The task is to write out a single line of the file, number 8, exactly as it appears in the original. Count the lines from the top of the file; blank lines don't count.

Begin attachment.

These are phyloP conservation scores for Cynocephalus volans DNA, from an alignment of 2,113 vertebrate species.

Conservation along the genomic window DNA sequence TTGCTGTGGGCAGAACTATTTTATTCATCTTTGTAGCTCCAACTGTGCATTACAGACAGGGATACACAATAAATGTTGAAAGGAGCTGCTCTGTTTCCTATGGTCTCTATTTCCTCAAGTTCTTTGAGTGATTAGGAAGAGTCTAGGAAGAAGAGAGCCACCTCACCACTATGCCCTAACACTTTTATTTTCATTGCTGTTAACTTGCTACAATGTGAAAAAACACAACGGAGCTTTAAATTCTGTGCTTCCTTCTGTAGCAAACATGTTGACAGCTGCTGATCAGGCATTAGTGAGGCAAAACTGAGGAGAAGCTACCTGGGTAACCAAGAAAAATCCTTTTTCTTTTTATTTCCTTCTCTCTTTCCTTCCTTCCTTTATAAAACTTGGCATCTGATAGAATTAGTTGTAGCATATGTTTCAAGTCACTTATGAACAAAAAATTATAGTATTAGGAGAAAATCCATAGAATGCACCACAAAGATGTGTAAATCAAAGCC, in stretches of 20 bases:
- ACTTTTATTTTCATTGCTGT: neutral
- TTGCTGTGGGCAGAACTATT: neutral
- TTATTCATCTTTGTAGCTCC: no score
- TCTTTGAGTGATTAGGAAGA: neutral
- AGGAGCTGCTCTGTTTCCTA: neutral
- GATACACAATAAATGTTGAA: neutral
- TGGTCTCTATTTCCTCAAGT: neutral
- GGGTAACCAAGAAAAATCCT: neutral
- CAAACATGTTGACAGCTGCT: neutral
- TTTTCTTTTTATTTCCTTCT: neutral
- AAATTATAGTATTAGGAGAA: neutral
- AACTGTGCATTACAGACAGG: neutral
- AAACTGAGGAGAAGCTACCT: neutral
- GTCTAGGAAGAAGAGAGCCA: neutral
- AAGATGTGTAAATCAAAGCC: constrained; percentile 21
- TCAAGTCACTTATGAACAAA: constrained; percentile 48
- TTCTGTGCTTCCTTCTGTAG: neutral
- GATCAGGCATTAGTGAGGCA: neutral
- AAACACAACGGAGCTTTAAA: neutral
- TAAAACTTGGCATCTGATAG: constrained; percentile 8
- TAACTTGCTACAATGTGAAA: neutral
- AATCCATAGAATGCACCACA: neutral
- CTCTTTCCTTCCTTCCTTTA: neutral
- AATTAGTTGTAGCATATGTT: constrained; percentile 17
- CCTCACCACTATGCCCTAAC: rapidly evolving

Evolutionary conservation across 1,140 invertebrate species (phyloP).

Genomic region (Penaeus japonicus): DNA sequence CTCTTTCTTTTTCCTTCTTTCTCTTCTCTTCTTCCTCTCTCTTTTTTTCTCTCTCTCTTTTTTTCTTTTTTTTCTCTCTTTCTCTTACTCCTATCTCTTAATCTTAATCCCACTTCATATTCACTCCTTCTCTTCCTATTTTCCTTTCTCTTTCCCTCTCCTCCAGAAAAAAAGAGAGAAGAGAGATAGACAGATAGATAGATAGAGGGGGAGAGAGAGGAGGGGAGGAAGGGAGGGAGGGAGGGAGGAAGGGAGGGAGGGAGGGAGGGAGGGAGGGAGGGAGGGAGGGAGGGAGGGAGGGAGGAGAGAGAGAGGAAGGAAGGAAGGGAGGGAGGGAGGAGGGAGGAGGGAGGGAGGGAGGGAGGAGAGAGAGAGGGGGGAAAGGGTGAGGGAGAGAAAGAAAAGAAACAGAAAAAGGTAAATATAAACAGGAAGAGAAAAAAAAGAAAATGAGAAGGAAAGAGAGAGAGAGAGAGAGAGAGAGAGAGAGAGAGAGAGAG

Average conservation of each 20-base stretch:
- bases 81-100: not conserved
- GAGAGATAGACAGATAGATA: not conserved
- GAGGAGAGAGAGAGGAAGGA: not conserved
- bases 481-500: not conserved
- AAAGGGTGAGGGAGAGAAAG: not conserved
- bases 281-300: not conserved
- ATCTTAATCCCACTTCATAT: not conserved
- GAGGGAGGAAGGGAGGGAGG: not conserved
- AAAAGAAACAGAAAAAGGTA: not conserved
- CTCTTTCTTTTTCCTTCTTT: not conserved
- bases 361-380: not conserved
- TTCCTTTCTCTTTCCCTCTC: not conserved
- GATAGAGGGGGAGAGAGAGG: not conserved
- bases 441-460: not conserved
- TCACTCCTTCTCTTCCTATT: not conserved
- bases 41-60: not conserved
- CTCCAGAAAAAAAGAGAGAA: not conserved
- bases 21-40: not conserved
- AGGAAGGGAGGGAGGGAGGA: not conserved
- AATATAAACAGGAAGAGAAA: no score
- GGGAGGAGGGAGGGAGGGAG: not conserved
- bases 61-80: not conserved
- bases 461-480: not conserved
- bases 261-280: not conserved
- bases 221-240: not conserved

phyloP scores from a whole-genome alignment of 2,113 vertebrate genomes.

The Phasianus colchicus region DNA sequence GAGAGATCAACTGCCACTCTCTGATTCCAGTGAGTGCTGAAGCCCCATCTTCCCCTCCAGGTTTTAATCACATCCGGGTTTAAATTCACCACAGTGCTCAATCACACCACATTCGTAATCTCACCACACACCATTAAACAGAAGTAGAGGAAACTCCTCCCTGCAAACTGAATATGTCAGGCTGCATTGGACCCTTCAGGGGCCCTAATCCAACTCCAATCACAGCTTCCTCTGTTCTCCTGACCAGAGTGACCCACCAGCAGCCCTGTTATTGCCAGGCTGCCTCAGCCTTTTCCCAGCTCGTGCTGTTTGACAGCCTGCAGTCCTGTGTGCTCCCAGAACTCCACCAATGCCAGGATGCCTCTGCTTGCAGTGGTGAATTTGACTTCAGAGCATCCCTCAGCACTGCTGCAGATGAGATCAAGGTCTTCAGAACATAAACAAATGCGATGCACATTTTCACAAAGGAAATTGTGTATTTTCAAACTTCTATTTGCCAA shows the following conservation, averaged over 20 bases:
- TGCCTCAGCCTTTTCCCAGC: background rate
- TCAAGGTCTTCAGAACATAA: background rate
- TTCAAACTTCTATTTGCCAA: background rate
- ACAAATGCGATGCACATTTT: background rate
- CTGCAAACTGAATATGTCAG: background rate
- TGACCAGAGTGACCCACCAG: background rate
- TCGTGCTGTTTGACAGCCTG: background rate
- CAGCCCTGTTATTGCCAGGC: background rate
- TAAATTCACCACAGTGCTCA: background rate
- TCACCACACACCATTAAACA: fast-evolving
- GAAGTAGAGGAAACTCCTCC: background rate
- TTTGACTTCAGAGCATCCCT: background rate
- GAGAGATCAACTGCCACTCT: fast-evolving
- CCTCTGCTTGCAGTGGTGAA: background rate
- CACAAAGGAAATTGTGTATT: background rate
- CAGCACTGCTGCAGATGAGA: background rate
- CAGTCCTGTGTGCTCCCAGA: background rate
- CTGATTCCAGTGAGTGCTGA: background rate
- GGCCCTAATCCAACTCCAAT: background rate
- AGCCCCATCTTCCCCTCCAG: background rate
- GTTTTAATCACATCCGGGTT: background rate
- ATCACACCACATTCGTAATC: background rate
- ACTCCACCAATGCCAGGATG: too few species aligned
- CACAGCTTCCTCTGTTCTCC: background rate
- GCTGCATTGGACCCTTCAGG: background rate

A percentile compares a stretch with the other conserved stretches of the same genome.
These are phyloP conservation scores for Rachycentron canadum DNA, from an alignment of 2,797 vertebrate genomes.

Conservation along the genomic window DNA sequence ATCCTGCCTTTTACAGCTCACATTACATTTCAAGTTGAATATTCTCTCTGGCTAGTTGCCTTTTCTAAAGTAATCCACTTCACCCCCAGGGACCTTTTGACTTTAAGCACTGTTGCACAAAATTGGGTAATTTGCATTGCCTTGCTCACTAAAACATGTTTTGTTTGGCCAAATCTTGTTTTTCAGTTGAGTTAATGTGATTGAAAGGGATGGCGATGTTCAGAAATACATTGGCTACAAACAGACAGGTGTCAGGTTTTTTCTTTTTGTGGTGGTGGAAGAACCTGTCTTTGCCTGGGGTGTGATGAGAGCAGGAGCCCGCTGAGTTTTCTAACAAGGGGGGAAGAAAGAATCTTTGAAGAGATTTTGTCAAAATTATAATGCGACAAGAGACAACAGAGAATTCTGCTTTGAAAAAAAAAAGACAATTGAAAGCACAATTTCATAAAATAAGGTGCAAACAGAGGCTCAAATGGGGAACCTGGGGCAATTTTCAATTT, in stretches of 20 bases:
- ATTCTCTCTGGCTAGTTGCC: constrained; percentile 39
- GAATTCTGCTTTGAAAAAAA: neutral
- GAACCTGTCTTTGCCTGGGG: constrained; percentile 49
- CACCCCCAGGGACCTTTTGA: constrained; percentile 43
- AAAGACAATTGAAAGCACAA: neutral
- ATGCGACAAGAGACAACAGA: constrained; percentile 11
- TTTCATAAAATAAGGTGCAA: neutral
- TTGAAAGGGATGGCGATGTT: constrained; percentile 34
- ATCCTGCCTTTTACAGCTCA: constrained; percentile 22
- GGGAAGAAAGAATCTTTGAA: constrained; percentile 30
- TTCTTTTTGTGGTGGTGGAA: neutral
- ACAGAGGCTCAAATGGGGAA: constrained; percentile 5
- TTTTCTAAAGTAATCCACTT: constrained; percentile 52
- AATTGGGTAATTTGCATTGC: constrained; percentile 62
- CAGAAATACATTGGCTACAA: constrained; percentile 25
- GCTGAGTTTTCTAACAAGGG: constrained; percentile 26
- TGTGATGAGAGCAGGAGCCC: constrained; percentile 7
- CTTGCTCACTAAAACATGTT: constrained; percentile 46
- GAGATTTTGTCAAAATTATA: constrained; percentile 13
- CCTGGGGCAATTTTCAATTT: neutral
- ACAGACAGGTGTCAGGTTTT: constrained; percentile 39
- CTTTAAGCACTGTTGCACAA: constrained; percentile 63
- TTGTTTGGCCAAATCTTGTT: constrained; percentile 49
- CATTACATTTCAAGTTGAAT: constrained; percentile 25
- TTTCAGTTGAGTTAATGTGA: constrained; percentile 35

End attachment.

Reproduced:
- GATACACAATAAATGTTGAA: neutral